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News > Ecuador

IACHR Requests Information on Assange's Conditions

  • WikiLeaks founder Julian Assange in London, U.K., Feb. 7, 2011.

    WikiLeaks founder Julian Assange in London, U.K., Feb. 7, 2011. | Photo: EFE file

Published 1 February 2019

The state of Ecuador is expected to respond to alleged threats against Julian Assange.

Ecuador received an Inter-American Commission of Human Rights (IACHR) request for precautionary measures in favor of the WikiLeaks founder Julian Assange, who has been detained at the Ecuadorean embassy in London since 2012.

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The Ministry of Foreign Affairs informed that the IACHR has requested the Ecuadorean state provide information on Assange's situation at the embassy in the United Kingdom.

The request was filed with the human rights body after the Ecuadorean Justice, twice, established the legality of the "Special Protocol of Visits, Communications and Medical Care to Julian Assange," which is a set of rules he is obligated to fulfill.

"The request for precautionary measures presented by Mr. Assange's lawyers is based on the existence of a potential risk for Assange," the Ministry of Foreign Affairs press release states.

The IACHR ask that "Ecuador be required to end Mr. Assange's isolation, guarantee the privacy of Mr. Assange and his lawyers, and prevent the surrender of Mr. Assange to any country that does not give guarantees of non-extradition to the United States."

In accordance with the Commission rules and procedures, Ecuador must respond to the request certifying that it has guaranteed the human rights of Assange will be upheld during his stay at the Ecuadorean Embassy.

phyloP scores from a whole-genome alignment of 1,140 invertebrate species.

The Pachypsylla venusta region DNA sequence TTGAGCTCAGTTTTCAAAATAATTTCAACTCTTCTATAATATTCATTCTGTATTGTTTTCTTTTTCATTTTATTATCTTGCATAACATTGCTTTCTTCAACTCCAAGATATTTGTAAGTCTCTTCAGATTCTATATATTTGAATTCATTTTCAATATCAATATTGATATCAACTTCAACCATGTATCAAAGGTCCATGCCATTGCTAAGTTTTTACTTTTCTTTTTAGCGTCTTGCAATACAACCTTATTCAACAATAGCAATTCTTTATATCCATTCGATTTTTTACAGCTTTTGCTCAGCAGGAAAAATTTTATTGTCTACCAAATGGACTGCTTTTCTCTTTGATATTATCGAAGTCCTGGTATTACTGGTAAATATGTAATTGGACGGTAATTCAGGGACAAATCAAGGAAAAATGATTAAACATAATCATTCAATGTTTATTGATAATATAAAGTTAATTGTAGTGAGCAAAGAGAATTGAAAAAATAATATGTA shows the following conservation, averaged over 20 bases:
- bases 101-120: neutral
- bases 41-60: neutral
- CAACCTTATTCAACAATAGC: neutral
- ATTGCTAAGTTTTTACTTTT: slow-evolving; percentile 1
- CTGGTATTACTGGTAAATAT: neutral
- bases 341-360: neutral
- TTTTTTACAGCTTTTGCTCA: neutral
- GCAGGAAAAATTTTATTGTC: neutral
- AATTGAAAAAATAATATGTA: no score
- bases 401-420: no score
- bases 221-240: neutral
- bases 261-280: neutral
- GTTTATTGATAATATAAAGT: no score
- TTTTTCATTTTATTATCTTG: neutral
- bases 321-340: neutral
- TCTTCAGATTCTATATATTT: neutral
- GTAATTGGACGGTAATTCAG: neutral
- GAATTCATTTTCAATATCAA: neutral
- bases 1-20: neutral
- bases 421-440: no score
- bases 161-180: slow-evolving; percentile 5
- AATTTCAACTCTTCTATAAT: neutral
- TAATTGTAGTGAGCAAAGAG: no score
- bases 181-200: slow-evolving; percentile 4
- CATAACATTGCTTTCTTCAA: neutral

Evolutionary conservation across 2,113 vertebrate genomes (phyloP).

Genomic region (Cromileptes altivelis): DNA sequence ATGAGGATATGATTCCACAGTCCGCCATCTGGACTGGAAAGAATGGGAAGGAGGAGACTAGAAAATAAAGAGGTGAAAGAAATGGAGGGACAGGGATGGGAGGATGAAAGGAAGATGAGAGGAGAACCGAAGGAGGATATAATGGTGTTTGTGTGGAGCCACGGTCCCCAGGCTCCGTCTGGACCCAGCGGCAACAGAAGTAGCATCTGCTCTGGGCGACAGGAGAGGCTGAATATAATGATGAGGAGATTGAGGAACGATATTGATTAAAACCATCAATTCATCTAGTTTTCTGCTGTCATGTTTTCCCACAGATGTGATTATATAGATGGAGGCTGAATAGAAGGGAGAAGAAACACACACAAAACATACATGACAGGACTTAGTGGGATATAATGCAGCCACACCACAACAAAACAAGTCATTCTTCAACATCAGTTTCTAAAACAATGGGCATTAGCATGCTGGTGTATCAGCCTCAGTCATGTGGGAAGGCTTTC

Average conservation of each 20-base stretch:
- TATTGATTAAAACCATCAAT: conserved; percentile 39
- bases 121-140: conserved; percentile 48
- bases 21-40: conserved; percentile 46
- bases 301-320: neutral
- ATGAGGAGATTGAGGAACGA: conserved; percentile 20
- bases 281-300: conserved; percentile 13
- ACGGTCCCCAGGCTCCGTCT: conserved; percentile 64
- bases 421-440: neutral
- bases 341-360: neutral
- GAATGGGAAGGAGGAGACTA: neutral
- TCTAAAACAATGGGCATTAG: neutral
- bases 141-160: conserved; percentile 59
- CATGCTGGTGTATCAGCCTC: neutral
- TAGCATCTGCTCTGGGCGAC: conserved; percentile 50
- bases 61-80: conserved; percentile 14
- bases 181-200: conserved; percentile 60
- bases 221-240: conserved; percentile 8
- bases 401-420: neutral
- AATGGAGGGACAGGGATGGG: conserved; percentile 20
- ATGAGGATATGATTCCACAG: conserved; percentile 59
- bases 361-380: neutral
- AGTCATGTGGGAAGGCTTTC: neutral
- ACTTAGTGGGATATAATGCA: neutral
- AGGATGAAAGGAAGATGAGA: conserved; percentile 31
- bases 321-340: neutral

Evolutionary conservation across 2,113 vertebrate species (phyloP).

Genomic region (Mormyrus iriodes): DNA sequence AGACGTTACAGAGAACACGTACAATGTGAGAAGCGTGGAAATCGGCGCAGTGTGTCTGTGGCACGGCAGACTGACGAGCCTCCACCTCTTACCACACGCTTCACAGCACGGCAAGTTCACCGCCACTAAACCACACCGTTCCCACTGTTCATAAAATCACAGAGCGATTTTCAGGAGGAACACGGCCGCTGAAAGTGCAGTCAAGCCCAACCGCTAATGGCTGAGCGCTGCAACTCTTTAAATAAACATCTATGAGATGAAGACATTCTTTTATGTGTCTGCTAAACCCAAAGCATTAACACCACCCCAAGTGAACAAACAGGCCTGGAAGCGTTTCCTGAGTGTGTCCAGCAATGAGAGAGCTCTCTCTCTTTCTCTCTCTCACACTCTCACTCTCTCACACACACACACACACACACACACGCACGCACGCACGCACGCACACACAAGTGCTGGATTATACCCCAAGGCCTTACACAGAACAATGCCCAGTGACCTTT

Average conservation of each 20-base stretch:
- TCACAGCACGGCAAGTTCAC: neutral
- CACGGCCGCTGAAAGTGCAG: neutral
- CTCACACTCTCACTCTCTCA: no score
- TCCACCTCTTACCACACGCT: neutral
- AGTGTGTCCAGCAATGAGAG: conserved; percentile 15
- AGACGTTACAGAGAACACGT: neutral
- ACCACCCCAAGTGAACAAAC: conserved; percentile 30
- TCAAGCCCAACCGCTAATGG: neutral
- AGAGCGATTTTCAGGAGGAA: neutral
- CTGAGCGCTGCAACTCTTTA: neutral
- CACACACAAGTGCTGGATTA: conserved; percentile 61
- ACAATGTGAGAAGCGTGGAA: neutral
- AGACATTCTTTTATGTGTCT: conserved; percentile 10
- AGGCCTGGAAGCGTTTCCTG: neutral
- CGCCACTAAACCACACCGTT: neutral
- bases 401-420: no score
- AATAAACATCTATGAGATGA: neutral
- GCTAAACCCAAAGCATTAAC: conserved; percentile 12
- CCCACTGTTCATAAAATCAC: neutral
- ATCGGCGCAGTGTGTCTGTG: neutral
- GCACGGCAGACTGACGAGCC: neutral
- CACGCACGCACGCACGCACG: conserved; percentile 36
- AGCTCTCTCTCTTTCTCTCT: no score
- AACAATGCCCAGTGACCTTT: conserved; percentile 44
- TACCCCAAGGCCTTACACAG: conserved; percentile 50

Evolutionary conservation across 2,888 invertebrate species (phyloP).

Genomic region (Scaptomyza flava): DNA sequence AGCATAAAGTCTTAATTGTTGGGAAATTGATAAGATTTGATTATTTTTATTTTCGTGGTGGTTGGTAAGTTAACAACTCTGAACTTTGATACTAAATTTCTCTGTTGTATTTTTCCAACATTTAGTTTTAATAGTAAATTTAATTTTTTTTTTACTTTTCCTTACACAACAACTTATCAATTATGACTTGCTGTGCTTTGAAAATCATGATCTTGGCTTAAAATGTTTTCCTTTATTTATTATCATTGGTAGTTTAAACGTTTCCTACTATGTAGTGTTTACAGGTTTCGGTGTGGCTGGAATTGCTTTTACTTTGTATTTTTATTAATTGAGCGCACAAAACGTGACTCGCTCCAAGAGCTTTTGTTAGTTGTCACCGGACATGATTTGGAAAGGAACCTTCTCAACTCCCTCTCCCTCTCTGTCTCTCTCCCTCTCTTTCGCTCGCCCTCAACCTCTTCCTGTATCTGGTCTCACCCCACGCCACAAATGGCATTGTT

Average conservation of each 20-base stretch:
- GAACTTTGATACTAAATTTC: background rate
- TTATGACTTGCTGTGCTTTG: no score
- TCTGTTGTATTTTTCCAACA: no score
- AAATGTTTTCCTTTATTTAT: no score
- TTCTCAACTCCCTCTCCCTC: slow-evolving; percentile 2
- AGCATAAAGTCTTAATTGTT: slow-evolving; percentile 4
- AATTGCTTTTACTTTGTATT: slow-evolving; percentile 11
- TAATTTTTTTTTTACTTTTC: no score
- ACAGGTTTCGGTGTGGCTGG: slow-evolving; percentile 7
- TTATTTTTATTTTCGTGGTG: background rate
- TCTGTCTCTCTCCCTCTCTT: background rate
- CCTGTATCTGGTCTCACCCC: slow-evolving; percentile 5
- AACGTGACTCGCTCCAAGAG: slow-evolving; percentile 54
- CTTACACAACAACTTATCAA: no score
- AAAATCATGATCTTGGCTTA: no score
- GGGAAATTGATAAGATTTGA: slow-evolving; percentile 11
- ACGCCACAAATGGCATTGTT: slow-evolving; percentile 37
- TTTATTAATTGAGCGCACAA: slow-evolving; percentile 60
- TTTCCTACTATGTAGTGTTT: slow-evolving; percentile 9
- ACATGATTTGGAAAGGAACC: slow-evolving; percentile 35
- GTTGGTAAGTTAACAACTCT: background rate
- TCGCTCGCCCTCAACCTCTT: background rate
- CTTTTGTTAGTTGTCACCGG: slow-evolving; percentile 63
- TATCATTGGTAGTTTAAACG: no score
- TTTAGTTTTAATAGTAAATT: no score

In Oct. 2018, the founder of WikiLeaks sued Ecuador for forcing him to comply with a "cohabitation protocol," a new set of rules to be applied inside the embassy.

In that protocol, Ecuador instructed Assange to take responsibility for his maintenance, health, food, cleaning and laundry expenses. The whistleblower was also asked to preserve the cleanliness of the bathroom and other spaces he uses.

Finally, Assange was allowed to receive up to three visitors, provided that they had made a formal request three days in advance and that it had been accepted by the ambassador.

Assange has taken refuge in the Ecuadorean headquarters since 2012, when he was being sought by the Swedish authorities due to two rape accusations, which he denied.

Assange remains under asylum for fear that if he leaves, he will be deported to the United States, where he presumes he could be tried for the publication of confidential military and diplomatic documents.

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